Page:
No. But being oblivious to the technological changes means that traditional lectures have become redundant and unnecessary
Last evening, I came across this article
written by educators from the University of Western Australia. The headline goes “Lecture recordings mean fewer students are turning up – does it matter?”. Their research showed that 18% of students didn’t attend lectures because they were available online. The authors argued that although lecture recordings had its benefits, they resulted in students not attending lectures. This sounds to me like a faulty and biased conclusion. From my own surveys and observations, and being a student myself, I know that students miss lectures because they don’t see any point in them. I do not have access to the researchers’ questionnaire, but I am guessing that it was flawed and biased towards their assumption.
When knowledge is available at your fingertips, why would you bother travelling seven seas to attend an hour of something that might be more easily explained online by some Youtuber? When I read the article, I was reminded of the AI critics that say AI shouldn’t exist at all because they pose a danger to humanity and danger to jobs. These are the same people who, in the 20th century, would have said machines shouldn’t exist at all for similar reasons. One cannot simply run away from change. One can either adapt or perish.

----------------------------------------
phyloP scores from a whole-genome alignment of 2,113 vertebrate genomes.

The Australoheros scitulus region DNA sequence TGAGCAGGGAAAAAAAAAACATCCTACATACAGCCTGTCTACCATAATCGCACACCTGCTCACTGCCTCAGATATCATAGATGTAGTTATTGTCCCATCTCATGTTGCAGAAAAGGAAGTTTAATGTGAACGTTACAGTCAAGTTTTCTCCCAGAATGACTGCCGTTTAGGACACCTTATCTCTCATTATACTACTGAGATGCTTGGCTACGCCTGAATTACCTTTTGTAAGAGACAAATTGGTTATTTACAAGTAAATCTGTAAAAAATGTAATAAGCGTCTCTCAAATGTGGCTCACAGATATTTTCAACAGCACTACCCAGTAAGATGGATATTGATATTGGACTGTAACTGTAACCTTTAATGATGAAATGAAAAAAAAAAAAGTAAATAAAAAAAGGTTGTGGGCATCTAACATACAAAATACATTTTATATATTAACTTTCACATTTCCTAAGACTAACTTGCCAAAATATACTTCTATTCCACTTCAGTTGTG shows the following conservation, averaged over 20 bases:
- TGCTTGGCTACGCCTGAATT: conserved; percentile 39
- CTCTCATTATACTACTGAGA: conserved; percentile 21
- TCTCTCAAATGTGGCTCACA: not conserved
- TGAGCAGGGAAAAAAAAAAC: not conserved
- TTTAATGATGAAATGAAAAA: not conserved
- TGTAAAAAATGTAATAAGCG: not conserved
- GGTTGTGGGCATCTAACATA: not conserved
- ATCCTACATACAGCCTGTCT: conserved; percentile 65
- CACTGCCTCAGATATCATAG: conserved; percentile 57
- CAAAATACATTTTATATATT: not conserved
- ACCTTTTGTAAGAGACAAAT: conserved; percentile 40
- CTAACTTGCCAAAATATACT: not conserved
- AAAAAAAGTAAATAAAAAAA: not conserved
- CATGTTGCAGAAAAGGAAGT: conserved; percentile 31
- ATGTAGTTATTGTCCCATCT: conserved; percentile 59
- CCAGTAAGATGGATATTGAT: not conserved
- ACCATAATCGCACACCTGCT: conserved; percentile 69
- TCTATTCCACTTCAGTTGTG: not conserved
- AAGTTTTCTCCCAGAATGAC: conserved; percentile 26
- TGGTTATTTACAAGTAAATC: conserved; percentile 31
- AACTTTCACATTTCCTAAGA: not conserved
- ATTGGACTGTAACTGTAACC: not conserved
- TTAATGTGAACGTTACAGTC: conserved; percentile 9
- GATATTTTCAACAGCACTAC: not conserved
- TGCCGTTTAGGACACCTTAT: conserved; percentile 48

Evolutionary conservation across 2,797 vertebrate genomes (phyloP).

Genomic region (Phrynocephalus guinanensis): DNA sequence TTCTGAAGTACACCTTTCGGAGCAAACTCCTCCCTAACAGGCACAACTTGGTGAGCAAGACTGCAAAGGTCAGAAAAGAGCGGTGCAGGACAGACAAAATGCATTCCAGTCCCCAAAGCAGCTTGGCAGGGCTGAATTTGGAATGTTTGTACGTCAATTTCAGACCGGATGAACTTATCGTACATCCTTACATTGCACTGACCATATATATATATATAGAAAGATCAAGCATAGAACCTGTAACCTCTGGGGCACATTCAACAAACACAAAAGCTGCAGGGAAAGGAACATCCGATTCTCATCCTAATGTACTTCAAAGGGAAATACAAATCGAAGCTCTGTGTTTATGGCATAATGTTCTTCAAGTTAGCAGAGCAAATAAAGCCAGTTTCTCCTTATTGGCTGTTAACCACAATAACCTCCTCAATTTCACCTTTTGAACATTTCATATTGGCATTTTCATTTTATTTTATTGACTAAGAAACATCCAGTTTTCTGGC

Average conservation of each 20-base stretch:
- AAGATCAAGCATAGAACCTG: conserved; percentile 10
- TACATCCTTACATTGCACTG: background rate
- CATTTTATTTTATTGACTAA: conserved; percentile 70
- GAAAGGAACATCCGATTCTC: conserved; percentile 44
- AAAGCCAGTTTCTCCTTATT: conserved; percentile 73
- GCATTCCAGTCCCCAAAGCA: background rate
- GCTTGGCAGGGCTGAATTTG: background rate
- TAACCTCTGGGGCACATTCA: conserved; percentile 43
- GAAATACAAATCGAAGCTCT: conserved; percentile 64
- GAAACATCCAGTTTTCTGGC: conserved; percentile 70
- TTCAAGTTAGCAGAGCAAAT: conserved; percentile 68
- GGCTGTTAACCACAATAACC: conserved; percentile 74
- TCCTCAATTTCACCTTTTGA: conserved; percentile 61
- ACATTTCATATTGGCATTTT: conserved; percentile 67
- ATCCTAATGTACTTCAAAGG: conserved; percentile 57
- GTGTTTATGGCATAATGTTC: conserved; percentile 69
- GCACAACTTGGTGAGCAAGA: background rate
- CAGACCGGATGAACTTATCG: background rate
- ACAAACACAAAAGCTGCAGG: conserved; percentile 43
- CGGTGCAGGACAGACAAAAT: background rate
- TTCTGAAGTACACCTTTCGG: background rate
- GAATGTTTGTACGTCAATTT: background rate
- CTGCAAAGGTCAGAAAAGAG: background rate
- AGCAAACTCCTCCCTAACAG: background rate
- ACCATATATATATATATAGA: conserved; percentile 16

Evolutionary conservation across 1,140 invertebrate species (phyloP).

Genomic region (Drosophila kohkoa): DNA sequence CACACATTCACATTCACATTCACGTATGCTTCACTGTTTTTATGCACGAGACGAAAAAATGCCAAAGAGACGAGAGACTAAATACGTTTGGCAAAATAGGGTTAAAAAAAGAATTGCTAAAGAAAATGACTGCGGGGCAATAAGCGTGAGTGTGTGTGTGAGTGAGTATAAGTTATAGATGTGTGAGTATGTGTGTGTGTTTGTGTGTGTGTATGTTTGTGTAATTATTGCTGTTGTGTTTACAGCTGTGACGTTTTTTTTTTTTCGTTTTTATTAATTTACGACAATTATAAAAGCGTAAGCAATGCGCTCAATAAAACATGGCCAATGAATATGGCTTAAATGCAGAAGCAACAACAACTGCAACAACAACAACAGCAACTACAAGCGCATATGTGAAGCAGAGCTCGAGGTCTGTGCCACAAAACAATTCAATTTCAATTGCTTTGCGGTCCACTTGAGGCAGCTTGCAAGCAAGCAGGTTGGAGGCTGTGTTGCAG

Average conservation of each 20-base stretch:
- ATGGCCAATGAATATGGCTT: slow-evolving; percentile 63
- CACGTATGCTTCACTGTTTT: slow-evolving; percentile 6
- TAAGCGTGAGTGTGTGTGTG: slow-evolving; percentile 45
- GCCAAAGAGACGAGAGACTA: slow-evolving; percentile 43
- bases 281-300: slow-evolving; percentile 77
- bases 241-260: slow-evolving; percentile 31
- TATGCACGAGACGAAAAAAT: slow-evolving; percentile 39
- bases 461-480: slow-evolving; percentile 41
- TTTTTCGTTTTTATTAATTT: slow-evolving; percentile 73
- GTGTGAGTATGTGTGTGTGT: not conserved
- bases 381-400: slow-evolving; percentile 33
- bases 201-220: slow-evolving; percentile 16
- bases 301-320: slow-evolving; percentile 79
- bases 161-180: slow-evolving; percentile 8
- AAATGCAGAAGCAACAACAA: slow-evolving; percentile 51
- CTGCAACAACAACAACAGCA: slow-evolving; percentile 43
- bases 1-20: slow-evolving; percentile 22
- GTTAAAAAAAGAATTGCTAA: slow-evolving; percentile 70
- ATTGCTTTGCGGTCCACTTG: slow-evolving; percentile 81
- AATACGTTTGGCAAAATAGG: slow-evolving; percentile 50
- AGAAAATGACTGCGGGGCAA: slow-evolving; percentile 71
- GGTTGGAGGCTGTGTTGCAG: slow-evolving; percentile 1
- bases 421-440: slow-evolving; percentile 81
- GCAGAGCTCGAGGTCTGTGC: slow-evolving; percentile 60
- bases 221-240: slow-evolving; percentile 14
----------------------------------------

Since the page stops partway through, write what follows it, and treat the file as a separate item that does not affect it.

The researchers seem critical of the change. That information is available to students on their phones is something they don’t appreciate. How often does a person who was born after the 1990s gets told that their addiction to technology is detaching them from the ‘real world’. I would argue that people who have a hard time accepting the change around them- the availability of technology and vast amounts of information to everyone, are the ones detached from reality. Their nostalgia has them anchored to an era that no longer exists.
Are the lecturers the sole authority on the topic in the lecture hall anymore? Do students want factual information delivered to them in an hour-long monologue? We know from research that the attention spans in the past couple of decades have reduced significantly and that people are used to multi-tasking all the time. Why are the educators so oblivious to such facts?
As a student and as an entrepreneur, I would urge educators and the authors of the original article to align themselves to the reality of the 21st century. Because not doing so would mean hindering the growth of you and your students and not reaching the potential that modern technology affords us.
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